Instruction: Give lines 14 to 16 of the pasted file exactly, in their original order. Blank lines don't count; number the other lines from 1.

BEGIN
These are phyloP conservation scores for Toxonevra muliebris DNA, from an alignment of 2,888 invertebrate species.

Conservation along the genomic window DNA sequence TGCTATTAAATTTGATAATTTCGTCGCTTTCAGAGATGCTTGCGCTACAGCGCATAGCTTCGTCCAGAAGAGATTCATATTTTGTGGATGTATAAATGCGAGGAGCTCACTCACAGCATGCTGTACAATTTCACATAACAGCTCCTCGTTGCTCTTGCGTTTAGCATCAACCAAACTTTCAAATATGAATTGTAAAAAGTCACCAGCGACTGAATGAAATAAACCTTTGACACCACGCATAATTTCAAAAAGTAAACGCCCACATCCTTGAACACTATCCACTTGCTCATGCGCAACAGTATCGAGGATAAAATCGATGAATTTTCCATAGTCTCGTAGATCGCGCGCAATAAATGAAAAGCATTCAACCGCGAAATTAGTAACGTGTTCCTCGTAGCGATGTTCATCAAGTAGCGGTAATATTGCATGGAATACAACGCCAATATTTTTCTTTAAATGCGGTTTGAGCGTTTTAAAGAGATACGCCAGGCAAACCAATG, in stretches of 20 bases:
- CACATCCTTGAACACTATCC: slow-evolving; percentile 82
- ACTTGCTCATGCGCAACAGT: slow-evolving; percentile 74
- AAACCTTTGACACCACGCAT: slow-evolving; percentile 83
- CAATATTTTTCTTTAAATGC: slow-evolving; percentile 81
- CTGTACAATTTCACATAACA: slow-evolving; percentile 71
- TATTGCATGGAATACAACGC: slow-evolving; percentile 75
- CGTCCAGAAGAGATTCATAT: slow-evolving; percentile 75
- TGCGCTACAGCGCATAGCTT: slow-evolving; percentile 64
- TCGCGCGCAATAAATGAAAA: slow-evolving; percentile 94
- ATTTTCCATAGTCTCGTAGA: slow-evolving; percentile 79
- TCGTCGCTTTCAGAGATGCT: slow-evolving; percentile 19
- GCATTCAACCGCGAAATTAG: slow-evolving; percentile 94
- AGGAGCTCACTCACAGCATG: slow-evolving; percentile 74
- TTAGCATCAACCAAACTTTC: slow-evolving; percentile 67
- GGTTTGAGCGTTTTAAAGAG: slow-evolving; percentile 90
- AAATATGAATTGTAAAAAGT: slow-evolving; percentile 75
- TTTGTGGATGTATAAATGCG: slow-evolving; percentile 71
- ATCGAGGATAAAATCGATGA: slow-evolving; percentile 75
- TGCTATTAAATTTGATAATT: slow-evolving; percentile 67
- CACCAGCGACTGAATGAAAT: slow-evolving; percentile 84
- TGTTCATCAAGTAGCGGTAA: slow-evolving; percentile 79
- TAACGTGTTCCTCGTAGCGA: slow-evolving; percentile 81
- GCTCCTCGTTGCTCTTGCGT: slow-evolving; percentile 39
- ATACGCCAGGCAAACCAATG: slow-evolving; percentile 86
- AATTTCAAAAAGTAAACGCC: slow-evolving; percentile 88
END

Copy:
- GCATTCAACCGCGAAATTAG: slow-evolving; percentile 94
- AGGAGCTCACTCACAGCATG: slow-evolving; percentile 74
- TTAGCATCAACCAAACTTTC: slow-evolving; percentile 67